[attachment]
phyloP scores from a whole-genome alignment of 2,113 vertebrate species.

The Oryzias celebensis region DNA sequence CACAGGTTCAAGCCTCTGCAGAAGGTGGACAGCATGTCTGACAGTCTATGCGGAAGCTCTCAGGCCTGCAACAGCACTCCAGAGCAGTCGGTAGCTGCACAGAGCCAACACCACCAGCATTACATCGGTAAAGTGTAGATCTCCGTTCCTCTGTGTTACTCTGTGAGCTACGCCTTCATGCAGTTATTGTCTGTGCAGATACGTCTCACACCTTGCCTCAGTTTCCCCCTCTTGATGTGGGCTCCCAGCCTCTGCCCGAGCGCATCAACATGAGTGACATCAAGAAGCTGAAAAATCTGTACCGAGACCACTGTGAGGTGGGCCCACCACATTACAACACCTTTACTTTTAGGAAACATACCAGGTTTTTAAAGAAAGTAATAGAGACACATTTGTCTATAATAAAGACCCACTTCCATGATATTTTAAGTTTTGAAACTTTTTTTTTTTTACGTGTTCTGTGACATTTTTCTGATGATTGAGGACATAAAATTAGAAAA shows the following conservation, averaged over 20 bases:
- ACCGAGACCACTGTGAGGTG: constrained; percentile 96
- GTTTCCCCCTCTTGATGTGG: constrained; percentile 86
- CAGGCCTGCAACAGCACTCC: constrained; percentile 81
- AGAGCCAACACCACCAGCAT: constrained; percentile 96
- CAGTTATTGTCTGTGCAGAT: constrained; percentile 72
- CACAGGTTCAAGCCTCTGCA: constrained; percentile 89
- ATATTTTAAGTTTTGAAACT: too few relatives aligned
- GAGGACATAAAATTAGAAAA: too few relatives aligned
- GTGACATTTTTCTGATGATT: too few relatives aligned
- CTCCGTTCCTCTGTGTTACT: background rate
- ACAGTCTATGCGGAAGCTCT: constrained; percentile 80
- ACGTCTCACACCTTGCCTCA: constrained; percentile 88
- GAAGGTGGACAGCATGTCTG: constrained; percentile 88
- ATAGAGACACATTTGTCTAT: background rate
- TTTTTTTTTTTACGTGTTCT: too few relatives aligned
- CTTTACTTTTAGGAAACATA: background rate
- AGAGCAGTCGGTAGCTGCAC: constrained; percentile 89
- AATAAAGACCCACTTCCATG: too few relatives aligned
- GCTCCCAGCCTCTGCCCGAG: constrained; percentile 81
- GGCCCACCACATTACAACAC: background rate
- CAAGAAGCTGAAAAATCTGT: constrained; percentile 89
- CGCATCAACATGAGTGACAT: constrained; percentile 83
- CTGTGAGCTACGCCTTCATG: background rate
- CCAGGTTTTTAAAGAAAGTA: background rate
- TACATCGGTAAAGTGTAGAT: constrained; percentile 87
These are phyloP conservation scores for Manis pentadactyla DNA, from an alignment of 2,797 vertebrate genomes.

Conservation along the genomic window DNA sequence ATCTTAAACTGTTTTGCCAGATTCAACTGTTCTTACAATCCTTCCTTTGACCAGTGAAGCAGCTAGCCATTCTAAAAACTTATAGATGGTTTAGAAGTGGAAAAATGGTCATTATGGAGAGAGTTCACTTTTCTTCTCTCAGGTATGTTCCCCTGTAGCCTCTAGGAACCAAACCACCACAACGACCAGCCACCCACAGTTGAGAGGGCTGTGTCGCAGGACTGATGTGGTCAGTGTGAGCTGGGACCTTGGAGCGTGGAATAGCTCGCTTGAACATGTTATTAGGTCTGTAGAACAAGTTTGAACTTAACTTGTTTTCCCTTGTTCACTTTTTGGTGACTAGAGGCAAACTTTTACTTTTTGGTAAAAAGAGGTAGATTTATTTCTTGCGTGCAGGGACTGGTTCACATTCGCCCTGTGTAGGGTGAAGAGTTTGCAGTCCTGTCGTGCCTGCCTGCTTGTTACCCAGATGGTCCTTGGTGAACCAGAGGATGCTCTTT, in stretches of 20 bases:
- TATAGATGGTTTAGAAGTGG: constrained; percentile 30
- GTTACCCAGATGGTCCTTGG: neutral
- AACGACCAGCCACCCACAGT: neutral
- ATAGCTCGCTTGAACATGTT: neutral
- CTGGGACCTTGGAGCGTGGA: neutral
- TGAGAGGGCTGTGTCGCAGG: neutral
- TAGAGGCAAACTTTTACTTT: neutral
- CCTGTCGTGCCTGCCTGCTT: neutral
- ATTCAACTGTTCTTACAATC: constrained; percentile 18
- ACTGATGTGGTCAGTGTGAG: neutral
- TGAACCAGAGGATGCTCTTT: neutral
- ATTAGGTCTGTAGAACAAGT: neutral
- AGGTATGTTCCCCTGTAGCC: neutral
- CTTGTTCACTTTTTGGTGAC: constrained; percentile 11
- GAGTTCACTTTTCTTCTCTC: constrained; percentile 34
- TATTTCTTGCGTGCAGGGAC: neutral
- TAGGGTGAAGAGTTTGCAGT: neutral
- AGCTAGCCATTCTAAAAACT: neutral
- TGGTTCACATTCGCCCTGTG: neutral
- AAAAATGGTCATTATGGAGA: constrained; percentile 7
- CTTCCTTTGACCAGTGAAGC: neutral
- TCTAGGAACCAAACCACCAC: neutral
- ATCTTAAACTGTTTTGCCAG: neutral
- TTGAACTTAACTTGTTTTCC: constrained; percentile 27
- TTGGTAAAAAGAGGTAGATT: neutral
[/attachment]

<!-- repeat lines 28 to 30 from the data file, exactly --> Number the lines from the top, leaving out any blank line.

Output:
These are phyloP conservation scores for Manis pentadactyla DNA, from an alignment of 2,797 vertebrate genomes.

Conservation along the genomic window DNA sequence ATCTTAAACTGTTTTGCCAGATTCAACTGTTCTTACAATCCTTCCTTTGACCAGTGAAGCAGCTAGCCATTCTAAAAACTTATAGATGGTTTAGAAGTGGAAAAATGGTCATTATGGAGAGAGTTCACTTTTCTTCTCTCAGGTATGTTCCCCTGTAGCCTCTAGGAACCAAACCACCACAACGACCAGCCACCCACAGTTGAGAGGGCTGTGTCGCAGGACTGATGTGGTCAGTGTGAGCTGGGACCTTGGAGCGTGGAATAGCTCGCTTGAACATGTTATTAGGTCTGTAGAACAAGTTTGAACTTAACTTGTTTTCCCTTGTTCACTTTTTGGTGACTAGAGGCAAACTTTTACTTTTTGGTAAAAAGAGGTAGATTTATTTCTTGCGTGCAGGGACTGGTTCACATTCGCCCTGTGTAGGGTGAAGAGTTTGCAGTCCTGTCGTGCCTGCCTGCTTGTTACCCAGATGGTCCTTGGTGAACCAGAGGATGCTCTTT, in stretches of 20 bases:
- TATAGATGGTTTAGAAGTGG: constrained; percentile 30